Saturday, October 20, 2007
Carving up Carver
Its interesting to hear that Tess Gallagher is to bring out a new version of Raymond Carver's famous, "What we talk about when we talk about love." This version will restore the cuts that his editor, Gordon Lish made. Critics seem to be of the opinion that the new book will do Carver a disservice - after all, it is far his clipped prose that he is most famous. I'd forgot that the book came out as late as 1981, since in my head his stories are so associated with the early seventies, working class America before and after the oil crisis. I like his work, but don't pretend to be have read all of it, and, it would be fair to say that I find some of the stories a little dated - in that they are so rooted in their blue collar past that is so different than the world we've grown up in. I imagine, Reaganomics in America was equally as devastating to that world as Thatcherism was in the UK, perhaps more so, in that we'd never had an American Dream to live up to - had "never had it good" really. So, given the more lyrical concerns of his later stories, I think we should welcome these new versions of Carver classics, stereo mixes to the beloved mono perhaps. It may well be, that the parochialism I sometimes find in a Carver story is less so in the new versions. Whichever, it will be a useful opportunity to re-read, contrast and compare.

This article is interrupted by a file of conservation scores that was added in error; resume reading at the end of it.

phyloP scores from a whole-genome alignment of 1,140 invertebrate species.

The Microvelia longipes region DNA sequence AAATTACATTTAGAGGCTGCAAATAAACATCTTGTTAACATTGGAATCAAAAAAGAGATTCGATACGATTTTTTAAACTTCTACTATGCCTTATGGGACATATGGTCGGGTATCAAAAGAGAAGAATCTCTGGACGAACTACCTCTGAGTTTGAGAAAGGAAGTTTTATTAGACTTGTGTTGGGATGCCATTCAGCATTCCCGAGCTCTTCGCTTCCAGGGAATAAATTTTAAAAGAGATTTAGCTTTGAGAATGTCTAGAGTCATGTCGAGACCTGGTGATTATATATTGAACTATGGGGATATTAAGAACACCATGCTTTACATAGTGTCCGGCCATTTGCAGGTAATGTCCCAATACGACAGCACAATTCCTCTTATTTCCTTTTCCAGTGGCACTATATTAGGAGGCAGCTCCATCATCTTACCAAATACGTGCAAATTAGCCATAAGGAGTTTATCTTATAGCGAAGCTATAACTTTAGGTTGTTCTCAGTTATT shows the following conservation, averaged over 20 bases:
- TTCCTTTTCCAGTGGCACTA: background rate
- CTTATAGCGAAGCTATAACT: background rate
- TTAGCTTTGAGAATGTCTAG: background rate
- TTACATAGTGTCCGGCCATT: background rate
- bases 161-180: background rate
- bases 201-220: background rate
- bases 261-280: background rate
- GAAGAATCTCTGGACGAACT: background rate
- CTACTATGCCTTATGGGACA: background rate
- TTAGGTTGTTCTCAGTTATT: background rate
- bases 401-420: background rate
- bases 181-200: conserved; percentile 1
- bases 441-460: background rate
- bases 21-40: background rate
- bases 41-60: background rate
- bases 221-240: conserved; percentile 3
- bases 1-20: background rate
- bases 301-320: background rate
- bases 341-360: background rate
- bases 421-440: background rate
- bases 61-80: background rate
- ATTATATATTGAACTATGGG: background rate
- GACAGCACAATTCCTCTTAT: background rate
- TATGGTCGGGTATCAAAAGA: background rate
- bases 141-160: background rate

Posted by Adrian Slatcher at 7:07 AM